So…now she knew.

The room seemed suddenly warmer. Jake found himself at a loss for words.

“You…read…sign language?” he fumbled. “Is there anything you can’t do?”

“Yes,” said Heather. “I can’t seem to…well...I mean...you and I…we…” She tried again. “I can’t stop being jealous that Emily might take you away from me.”

“You saved my life,” Jake softly reminded her.

“That’s not enough,” she protested. “I don’t want you to be with me out of gratitude. I don’t want you to feel obligated."

“What do you want, Heather?”

They held each other’s gaze for a good five seconds.

And then Heather threw her arms around Jake and kissed him -- ten times the kiss he would have gotten under the mistletoe. Jake returned her kiss with the same passion.

They finally pulled away from each other.

“That’s the second time you’ve kissed me like that,” said Jake.

“It’s the second time I’ve kissed anyone like that,” she confessed.

Jake seemed surprised.

“I told you I was unpopular,” she shrugged.

He smiled at her. Not with me, he thought.

Heather shivered. “It’s cold in here.”

“It’s only going to get colder,” Jake commented. “There's no more heating oil, no electricity for the space heaters, no natural gas. The warmest place in the house is right here. That fireplace is the only heat we’ve got.”

Heather‘s eyes softened. She laid a hand on his shoulder.

“Not so much,” she said, hoping he would read her intentions.

He did.

Jake put his arms around her and took her in. Heather snuggled into him, grateful for his warmth, for his embrace, for…him.

She let down her guard.

“God, I love this,” she whispered to him.

They held each other. The fire crackled.

“What happens now, Jake?”

“You mean, the two of us?”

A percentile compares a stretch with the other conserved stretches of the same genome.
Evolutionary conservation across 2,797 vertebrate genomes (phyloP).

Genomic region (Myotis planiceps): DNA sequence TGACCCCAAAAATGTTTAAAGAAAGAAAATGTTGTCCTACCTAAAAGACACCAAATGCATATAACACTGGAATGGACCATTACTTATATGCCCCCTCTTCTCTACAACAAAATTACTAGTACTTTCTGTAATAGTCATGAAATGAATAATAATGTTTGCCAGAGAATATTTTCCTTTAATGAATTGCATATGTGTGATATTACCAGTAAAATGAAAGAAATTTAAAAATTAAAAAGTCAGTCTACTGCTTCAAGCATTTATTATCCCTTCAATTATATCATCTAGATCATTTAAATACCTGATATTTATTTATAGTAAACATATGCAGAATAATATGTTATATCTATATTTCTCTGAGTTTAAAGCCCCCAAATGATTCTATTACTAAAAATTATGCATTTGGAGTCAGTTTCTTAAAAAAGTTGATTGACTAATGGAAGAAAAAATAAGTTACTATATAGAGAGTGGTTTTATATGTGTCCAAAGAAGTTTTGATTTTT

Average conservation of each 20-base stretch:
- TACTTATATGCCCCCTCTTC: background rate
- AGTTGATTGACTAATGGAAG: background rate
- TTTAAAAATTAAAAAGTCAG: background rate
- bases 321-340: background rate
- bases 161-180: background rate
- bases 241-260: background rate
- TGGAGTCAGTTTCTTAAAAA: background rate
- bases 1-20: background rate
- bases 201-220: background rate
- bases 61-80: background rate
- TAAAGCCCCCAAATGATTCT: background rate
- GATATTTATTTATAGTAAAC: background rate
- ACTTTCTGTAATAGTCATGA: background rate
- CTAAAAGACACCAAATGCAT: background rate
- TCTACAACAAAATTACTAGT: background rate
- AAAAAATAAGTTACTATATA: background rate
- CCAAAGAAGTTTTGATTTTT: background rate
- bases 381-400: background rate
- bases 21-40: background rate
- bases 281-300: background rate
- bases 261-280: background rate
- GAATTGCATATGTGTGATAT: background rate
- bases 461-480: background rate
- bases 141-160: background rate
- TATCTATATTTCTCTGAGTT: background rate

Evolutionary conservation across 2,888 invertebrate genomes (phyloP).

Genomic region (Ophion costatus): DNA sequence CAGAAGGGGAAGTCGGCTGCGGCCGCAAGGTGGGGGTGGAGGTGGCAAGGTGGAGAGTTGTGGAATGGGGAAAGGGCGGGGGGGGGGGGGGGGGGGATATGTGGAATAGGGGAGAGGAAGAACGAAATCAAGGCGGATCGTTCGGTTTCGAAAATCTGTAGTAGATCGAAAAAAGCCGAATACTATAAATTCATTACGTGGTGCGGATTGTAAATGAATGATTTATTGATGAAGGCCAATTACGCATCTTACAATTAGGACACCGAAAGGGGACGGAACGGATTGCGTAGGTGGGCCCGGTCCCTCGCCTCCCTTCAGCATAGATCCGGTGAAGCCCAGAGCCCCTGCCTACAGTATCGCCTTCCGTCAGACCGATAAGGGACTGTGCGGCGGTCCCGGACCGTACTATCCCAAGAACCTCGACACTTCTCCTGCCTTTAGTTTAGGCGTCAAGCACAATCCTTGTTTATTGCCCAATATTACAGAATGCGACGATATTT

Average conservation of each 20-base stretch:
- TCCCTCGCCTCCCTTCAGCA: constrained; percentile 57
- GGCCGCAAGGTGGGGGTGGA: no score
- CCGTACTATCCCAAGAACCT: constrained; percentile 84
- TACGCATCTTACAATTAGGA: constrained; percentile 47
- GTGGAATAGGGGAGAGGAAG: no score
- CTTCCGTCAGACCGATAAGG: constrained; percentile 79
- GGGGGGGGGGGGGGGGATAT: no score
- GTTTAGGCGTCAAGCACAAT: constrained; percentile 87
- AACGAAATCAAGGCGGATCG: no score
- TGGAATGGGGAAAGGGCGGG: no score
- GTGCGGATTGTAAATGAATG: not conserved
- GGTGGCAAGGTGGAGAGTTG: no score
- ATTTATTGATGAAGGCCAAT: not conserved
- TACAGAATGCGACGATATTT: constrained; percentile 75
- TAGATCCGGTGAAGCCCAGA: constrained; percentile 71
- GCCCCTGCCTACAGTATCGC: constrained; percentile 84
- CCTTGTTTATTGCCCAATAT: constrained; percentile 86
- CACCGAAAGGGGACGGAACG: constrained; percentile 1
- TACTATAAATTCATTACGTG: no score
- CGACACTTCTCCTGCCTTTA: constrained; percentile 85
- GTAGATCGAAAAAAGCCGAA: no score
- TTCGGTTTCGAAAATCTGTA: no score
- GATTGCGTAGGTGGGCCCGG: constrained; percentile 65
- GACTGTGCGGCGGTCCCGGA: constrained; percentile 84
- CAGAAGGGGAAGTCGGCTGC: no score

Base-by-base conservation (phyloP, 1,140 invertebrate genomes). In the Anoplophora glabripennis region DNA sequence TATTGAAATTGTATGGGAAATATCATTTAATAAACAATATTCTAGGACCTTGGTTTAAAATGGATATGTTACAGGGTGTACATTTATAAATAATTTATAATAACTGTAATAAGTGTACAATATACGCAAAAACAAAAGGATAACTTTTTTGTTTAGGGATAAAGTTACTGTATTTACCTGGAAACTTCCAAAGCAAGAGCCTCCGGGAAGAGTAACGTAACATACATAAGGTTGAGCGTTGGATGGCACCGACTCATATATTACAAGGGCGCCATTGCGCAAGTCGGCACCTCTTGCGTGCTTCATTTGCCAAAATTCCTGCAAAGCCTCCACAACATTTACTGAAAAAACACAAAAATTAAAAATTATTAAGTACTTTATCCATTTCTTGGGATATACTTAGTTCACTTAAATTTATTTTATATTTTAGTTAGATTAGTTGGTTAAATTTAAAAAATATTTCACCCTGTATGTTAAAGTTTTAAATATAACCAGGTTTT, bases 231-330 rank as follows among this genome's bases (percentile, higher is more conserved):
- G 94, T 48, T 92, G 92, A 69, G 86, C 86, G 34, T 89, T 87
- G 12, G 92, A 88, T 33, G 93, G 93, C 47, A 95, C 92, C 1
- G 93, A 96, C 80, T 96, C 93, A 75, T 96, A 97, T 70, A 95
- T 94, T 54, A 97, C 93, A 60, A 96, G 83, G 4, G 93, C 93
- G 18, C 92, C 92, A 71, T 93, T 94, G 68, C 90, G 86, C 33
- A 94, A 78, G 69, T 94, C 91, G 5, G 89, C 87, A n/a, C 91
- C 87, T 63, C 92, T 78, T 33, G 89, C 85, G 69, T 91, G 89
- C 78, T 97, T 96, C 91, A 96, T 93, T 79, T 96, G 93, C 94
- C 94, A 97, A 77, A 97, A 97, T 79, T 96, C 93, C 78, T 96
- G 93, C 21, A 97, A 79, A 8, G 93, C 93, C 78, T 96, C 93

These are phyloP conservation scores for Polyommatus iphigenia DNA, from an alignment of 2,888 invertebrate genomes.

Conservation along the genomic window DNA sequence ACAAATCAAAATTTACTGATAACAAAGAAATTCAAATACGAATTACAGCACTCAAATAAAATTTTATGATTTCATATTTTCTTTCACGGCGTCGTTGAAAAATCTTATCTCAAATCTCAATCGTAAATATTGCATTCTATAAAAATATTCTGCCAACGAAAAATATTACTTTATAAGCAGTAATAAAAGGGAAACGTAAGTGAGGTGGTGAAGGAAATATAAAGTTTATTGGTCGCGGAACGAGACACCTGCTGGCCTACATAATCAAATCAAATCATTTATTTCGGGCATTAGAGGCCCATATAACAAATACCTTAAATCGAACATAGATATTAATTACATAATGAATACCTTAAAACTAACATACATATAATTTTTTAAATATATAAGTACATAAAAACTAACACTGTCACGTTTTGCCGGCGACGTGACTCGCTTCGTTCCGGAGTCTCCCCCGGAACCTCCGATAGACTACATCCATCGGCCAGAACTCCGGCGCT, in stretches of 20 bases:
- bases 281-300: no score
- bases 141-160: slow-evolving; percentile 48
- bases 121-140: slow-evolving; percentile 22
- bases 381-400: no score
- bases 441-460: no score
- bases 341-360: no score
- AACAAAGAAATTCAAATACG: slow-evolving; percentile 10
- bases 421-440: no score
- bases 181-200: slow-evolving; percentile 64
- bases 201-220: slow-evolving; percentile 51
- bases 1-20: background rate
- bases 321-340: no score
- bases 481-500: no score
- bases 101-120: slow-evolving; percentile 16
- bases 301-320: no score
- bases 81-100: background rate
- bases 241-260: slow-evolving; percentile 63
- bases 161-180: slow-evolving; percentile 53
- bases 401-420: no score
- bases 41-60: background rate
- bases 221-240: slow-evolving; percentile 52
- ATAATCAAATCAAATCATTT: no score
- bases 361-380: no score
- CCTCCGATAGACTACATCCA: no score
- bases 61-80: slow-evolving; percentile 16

“No, I didn‘t mean it that way,” she said. “I mean…all of us. We can’t spend the whole winter in front of the fire -- and the food supply is almost gone.”

Jake wanted to reassure her. “Somehow, we’ve got to make it through this winter,” he said. “I’m not sure how. We've harvested everything we could from the garden. The rest is dead by now. Same for Stanley’s farm. We’re going to have to find supplies outside of Jericho in order to survive.”

“Will we survive, Jake?” she asked him, unsure.

He glanced at her. “You’re the one who said there’d be a next year.”

Heather nodded.

“Well, it’s here. We‘re going to have to deal with it as best we can.”

She leaned against him.

"There's a place Dad and I have heard about," he told her, "called Black Jack. Sort of a trading post. They've got supplies, equipment, some other stuff that isn’t quite so harmless. I think we're going to have to make a trip out there."

"I'll go with you," Heather volunteered.

"It's not safe," he told her.

"I don't care. I want to be with you."

Jake drew her closer, impressed by her courage. Whatever the New Year held for the two of them, they'd face it together.

“By the way,” he started, holding up the cylindrical metal object in his other hand, “thank you for this. What the hell is it?”

“Tire pressure gauge,” smiled Heather.

“Tire pres…”

“Betcha don’t have one, “ she grinned.

She was right.

"This doesn't look like any gauge I -- "

"I made it," she beamed.

Jake shook his head. “What in the…“

“Look, if you should ever have to drive to Rogue River again…especially in my old truck…“

“I should keep an eye on the tire pressure,” he finished for her.

“Yeah. Roadside assistance is getting a little rough these days.”

“Sure is.”

Jake couldn’t help his amusement. Leave it to Heather to be practical. Yet, she had tempered it with the expression of her love. He read the inscription again.

"Do I really have...all your love, Heather?”

Her voice grew softer. “If you want it…”

“I do,” he assured her.

Heather heard the words in an entirely different setting. That was down the road, she thought. Perhaps, one day…

“And you, Jake…do I have…“

He answered her with a kiss. She responded.

"Do you want to go upstairs?" she asked him.

Jake wasn't sure if she was asking him what he thought she was. He wondered if what Emily had told him was true. Either way, he wasn't quite ready to do anything about it. Perhaps, one day…

"I think it'll be warmer if we…stay right here.”

Heather lost herself in Jake’s dark eyes. She wrapped her arms around him and kissed him again, the kiss escalating until the heat between them rivaled the blaze coming from the fireplace.

Suddenly, the New Year wasn’t quite so cold.